The EPA concludes that "local and state governments can add urban heat island mitigation strategies in policies or regulations, ranging from purchasing guidelines to building codes. A number of these actions have helped remove barriers or provide incentives for implementing mitigation strategies. Others have prescribed minimum requirements, especially for new construction… Communities are considering urban forestry and cool roofs, in particular, as technologies that can help."
The National Integrated Heat Health Information System (NIHHI) provides a wealth of information regarding preparing for and dealing with the public health threat of intense heat. They provide an interesting graphic outlining the "interactions among climate drivers, environmental and institutional context, social and behavioral context, exposure pathways, and health outcomes," here:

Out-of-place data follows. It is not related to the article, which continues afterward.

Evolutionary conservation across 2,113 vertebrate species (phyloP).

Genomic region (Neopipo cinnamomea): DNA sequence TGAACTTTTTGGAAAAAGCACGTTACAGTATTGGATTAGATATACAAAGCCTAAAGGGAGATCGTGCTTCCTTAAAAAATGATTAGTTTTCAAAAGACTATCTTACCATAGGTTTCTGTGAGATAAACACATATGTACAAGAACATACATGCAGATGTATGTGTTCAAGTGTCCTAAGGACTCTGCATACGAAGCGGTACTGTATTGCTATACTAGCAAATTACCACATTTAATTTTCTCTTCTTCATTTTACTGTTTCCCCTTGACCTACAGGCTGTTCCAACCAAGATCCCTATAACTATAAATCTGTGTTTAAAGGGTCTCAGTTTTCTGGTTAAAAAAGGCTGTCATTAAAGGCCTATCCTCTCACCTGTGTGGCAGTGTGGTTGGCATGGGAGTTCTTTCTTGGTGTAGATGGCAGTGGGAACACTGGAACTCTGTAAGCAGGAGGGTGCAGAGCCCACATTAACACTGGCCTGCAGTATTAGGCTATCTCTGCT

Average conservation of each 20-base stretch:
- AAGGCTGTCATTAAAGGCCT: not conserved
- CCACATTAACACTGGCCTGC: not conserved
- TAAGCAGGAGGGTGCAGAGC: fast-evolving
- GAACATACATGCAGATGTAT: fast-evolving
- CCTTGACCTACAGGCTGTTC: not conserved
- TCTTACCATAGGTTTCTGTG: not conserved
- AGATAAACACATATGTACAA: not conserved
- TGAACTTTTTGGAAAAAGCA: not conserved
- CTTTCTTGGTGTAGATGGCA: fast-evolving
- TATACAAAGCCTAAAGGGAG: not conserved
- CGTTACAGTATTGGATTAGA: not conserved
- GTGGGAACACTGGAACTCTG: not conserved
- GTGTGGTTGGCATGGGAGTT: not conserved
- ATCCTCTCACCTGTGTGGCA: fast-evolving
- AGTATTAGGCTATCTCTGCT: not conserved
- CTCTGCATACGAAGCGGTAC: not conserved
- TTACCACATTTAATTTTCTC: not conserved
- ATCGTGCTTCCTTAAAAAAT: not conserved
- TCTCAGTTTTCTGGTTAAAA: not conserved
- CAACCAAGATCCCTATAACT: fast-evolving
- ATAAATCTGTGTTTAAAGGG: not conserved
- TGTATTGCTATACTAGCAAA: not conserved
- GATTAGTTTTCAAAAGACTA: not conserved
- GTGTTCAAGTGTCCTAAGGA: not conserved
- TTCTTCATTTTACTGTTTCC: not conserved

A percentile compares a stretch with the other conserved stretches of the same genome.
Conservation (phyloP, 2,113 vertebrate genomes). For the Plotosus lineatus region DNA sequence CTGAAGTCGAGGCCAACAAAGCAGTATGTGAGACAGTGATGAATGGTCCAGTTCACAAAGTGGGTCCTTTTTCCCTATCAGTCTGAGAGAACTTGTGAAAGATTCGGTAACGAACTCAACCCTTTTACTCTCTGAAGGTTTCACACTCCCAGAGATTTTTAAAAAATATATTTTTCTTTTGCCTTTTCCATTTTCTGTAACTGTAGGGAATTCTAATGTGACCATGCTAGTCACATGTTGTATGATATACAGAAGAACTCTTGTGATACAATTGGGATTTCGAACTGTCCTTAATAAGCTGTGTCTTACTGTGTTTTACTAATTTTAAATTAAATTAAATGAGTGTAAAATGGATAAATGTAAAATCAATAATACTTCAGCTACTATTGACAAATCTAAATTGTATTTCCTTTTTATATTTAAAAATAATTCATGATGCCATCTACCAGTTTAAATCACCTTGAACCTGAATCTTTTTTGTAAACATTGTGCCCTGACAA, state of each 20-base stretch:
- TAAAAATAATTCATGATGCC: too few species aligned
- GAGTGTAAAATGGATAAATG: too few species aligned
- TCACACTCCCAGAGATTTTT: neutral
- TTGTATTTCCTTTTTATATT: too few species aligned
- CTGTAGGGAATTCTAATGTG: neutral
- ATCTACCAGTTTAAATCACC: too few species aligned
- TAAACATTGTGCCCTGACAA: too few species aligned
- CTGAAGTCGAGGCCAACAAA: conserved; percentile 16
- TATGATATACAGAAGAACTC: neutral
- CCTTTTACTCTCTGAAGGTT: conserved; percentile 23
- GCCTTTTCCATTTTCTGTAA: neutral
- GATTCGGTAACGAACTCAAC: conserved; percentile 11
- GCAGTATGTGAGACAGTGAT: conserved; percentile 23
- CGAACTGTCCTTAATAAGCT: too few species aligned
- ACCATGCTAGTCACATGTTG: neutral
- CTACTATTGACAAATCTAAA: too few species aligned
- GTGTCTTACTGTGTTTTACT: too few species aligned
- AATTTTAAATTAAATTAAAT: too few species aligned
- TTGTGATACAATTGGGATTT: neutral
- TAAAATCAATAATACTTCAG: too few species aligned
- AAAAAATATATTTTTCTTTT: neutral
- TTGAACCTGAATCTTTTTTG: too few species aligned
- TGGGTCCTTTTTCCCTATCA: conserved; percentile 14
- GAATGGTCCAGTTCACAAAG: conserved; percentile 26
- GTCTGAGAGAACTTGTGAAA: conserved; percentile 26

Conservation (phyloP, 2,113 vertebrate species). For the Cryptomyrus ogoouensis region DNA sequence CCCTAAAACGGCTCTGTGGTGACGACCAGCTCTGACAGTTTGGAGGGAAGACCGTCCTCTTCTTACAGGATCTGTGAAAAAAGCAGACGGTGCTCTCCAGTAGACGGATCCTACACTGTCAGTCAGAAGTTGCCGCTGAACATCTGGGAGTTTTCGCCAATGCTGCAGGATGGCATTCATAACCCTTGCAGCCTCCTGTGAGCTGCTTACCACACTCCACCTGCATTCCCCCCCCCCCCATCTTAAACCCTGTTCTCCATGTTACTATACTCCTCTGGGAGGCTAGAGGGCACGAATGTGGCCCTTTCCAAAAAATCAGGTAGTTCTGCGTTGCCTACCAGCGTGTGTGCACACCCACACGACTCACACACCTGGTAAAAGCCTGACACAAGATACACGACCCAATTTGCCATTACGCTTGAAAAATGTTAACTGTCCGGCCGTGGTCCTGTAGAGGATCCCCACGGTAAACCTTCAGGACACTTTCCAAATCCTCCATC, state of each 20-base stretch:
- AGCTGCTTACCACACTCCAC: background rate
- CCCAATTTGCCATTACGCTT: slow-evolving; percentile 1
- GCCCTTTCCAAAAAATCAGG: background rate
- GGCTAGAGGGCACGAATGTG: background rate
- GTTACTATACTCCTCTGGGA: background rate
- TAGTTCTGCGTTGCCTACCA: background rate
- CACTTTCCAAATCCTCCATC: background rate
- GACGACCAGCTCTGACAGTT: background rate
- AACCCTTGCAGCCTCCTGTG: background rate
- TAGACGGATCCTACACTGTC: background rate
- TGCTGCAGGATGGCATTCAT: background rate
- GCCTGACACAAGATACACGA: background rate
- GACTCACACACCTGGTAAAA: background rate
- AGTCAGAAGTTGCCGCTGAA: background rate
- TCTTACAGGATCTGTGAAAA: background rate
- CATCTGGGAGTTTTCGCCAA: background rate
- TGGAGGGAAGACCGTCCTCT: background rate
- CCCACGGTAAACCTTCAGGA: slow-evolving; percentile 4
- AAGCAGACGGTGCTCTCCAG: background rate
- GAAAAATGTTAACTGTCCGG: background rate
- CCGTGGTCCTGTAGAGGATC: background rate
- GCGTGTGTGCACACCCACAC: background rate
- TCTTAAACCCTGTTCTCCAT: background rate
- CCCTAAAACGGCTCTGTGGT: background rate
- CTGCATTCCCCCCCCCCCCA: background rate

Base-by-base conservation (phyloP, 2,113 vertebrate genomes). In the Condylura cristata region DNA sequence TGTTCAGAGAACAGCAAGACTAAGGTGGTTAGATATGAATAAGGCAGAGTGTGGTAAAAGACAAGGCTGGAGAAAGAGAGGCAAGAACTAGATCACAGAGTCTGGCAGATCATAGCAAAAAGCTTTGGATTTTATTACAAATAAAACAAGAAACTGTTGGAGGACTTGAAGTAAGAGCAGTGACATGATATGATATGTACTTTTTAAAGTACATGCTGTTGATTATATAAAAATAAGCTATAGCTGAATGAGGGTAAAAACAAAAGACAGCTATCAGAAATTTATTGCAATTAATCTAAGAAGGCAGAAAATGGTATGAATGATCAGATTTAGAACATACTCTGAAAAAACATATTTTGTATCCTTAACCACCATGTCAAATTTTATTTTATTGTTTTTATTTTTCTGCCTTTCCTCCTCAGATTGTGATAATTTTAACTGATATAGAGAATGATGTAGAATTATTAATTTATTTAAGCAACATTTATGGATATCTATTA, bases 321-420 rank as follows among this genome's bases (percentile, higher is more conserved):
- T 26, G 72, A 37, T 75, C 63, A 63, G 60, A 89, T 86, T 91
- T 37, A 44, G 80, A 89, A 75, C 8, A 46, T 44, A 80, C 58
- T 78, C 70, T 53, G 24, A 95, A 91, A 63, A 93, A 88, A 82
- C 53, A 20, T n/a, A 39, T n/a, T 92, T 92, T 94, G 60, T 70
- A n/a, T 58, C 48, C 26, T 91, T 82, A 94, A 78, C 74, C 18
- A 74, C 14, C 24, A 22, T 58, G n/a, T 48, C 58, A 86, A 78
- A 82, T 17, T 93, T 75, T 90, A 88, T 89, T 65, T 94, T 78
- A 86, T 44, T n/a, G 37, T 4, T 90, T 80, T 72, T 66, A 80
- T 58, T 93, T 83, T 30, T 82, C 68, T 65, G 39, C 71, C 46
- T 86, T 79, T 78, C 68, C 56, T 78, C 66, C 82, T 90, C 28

The NIHHI provides the following explanation:
Another EPA guide outlines specific tools that planners can use to project the most vulnerable populations in urban areas.
The above referenced page is a worthwhile resource for further research.